Previous | Next

Spring 2014 · Vol. 43 No. 1 · pp. 138–139 

Book Review

Apocalyptic Fever: End-Time Prophecies in Modern America

Richard G. Kyle. Eugene, OR: Cascade, 2012. 372 pages.

Reviewed by Brian Froese

Richard Kyle has written an important book on the place of apocalypticism in American culture. Unlike some other serious studies of end-time movements, his thoroughly researched and expansive survey goes well beyond the often-covered evangelical subculture and examines comparable beliefs in Catholicism, mainline Protestantism, the occult, Islam, the Mayan calendar, and even in science. In this way he shows us that dispensational premillennialism is but one manifestation, albeit an influential one, of a broader apocalypticism permeating American culture.

Kyle classifies his study as “intellectual history,” thus reducing his vulnerability to charges of advocating for or making value judgments against apocalyptic ideas. Yet his book is no mere catalogue of apocalyptic beliefs. Kyle argues that end-times thinking relates intimately to societal trends and forces. Borrowing Peter Stearn’s analogy of the “dormant virus,” Kyle describes apocalyptic thought as something that “breaks out” and on occasion “infects the wider culture” (xi–xii). Perhaps that is all the value judgment apocalypticism needs—apocalyptic beliefs may sometimes be harmless but they may also infect.

In the first two chapters, Kyle traces the history of apocalypticism up to the founding of America as a millennial nation. Kyle takes us on an exciting tour from the early church, through the mediaeval era, the Reformation and early modern period, showing us the myriad forms in which apocalypticism and its Antichrists and Millennia have appeared. For Kyle, this much is clear: the West has long embraced an understanding of history as moving inexorably to a catastrophic end.

As he traces apocalyptic thinking from Puritans to the twentieth century, Kyle rounds up the usual suspects: Millerites, Shakers, Jehovah’s Witnesses, members of the Oneida Community, Mormons, and Seventh Day Adventists. He also begins to graft lesser known groups like the Rappites, Christadelphians, and Native American millennialists into the apocalyptic tale. Larger events and movements also play their part: the Lisbon earthquake, the political upheavals of the American and French revolutions and the American Civil War, spiritual revivals and religious awakenings, and movements like Pietism, Romanticism, Darwinism, and Fundamentalism all contributed ingredients for a potent chiliastic cocktail. Apocalyptic belief found renewed life with the World Wars, the Cold War, and the credible threat of nuclear annihilation. There followed an explosion of evangelical eschatological speculation, its major proponents including Billy Graham, Hal Lindsey, Jack van Impe, and the Left Behind juggernaut of Tim LaHaye and Jerry Jenkins. For most Americans these figures exemplified {139} apocalyptic belief—a peculiar mix of vague date setting, pessimism, and evangelistic enthusiasm.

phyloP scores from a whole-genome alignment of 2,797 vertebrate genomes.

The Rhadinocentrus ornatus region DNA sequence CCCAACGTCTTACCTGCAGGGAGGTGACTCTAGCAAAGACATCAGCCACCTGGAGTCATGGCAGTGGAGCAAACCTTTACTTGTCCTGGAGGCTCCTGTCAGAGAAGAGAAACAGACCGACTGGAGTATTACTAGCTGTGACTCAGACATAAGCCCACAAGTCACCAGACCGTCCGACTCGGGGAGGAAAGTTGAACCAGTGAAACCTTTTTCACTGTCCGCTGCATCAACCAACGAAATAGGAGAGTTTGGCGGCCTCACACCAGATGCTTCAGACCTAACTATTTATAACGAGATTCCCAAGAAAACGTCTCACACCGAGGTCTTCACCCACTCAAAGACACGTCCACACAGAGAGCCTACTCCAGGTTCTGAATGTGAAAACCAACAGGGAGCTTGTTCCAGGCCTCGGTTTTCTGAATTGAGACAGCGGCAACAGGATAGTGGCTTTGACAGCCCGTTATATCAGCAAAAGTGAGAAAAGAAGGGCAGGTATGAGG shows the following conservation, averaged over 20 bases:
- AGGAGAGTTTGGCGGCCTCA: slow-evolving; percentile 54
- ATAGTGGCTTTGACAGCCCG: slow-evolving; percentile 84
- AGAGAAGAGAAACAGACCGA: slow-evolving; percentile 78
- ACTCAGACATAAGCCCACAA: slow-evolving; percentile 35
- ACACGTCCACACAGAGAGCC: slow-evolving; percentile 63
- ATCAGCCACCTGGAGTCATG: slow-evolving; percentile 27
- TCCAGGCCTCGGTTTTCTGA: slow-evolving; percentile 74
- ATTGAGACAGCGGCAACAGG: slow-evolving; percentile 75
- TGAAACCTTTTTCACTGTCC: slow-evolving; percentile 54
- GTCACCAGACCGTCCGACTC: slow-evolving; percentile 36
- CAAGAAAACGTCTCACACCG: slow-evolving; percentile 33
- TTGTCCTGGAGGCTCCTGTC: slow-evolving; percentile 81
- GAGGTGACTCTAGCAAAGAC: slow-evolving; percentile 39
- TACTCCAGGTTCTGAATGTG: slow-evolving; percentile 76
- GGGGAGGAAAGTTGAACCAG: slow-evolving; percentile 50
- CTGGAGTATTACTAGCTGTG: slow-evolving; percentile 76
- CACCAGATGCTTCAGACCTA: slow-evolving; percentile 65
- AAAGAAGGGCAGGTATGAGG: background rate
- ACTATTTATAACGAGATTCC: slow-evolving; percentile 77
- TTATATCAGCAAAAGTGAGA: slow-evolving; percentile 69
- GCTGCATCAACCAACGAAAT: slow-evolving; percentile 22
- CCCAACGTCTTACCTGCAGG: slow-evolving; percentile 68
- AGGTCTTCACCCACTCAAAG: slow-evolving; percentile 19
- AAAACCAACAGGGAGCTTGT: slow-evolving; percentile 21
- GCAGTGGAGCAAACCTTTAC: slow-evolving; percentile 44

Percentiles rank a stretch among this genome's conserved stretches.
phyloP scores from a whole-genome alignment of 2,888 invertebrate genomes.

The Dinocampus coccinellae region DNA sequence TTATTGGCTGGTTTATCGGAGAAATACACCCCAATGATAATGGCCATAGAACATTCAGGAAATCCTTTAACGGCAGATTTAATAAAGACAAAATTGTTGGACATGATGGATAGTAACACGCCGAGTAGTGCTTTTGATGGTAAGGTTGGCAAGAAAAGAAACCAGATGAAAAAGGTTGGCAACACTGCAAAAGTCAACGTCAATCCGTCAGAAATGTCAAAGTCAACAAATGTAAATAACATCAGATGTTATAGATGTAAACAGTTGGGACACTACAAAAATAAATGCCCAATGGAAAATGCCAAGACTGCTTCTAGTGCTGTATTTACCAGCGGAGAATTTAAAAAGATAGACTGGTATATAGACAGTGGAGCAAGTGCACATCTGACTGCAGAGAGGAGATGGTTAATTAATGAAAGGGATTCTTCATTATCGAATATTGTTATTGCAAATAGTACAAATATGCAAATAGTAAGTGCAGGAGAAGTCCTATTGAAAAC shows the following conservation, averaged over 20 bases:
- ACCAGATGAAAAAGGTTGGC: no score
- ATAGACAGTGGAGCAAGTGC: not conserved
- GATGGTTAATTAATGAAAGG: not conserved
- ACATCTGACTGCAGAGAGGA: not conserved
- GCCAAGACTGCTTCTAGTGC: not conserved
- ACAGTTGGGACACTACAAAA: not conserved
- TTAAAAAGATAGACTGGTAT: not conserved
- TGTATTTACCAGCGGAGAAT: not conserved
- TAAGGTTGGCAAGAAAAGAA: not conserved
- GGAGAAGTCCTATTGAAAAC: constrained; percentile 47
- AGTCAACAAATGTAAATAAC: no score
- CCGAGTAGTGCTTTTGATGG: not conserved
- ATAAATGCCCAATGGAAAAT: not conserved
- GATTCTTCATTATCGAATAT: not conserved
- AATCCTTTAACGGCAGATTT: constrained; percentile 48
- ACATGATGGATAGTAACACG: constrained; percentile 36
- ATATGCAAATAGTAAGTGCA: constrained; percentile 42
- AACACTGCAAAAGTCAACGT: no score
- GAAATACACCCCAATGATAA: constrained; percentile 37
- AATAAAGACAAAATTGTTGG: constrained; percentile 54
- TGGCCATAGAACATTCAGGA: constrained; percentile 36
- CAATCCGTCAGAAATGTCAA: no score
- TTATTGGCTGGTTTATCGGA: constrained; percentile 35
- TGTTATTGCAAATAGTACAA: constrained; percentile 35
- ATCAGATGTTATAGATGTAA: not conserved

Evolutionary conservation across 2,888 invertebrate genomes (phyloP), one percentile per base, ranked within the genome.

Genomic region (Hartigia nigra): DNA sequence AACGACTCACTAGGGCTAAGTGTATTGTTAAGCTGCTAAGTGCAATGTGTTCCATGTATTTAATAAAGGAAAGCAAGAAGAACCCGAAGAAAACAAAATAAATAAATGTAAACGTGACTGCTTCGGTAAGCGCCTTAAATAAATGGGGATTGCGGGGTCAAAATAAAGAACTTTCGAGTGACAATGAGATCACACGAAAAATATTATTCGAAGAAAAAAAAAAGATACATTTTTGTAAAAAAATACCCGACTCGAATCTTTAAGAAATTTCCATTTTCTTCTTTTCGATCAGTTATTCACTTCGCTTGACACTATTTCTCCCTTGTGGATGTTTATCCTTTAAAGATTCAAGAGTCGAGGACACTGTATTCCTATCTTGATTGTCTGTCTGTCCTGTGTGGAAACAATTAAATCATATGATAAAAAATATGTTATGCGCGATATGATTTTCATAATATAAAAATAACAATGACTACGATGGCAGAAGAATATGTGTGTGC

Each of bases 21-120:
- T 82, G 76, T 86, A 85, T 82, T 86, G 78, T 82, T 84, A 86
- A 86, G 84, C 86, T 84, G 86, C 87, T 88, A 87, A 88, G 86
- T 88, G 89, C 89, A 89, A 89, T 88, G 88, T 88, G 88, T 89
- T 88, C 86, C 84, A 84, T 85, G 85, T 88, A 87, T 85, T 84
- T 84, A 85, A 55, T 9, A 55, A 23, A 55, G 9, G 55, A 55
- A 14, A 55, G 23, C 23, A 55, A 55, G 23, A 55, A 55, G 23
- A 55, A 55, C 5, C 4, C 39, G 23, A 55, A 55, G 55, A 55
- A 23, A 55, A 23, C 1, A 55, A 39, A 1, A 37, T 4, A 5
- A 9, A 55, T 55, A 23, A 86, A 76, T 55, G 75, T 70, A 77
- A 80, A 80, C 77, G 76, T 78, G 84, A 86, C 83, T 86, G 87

Kyle uses his final chapters to explore the “godless apocalypse” or secularized endism. In the secular end-time, fears of atomic destruction, anxiety over disease, and environmental worry dominate. While Kyle could have unpacked more fully the popular apocalypticism of such environmental doomsayers as Al Gore, this book improves on many apocalyptic studies by bringing various “secular” variants into the story.

In the last chapter Kyle attempts to explain why apocalypticism has not reached a terminal state despite its defeats. Citing the elasticity and adaptability of apocalyptic belief—religious or secular—Kyle suggests that it owes its durability to the social and political marginalization of its adherents, their belief in a redemptive future, and the consoling interpretations of large and fearsome global events it supplies. In the end, Kyle affirms the importance of apocalyptic belief. But having convinced us of its pervasiveness and astonishing multiplicity he asks that we neither long for the world to end nor seek escape from what seems inevitable disaster, but rather tackle our problems with clarity of mind.

This reviewer has just a few quibbles with the book. First, Kyle’s explanation of the persistence of apocalyptic belief could have benefited from engaging the Festinger Thesis, which posits that the greater the personal investment in a prophesied event, the firmer the conviction of its truth after it fails to occur. Second, Kyle’s otherwise fine survey of the plurality of early Christian eschatological views might have been stronger had it included Origen’s metaphoric reading of the Apocalypse. But in an introductory section, looking at Augustine may be quite enough.

These minor criticisms aside, Kyle has done us a critical service by placing apocalyptic belief firmly in modern American history and attending to its multiple incarnations. Kyle covers a wide swath of American culture and finds apocalyptic belief in virtually every corner, religious or not. And he does so with sympathy, kindness, and the critical eye of the scholar. I recommend this book to anyone interested in American religious history, cultural transformations, and the perennial lure of apocalyptic belief.

Brian Froese
Assistant Professor of History
Canadian Mennonite University, Winnipeg, Manitoba

Previous | Next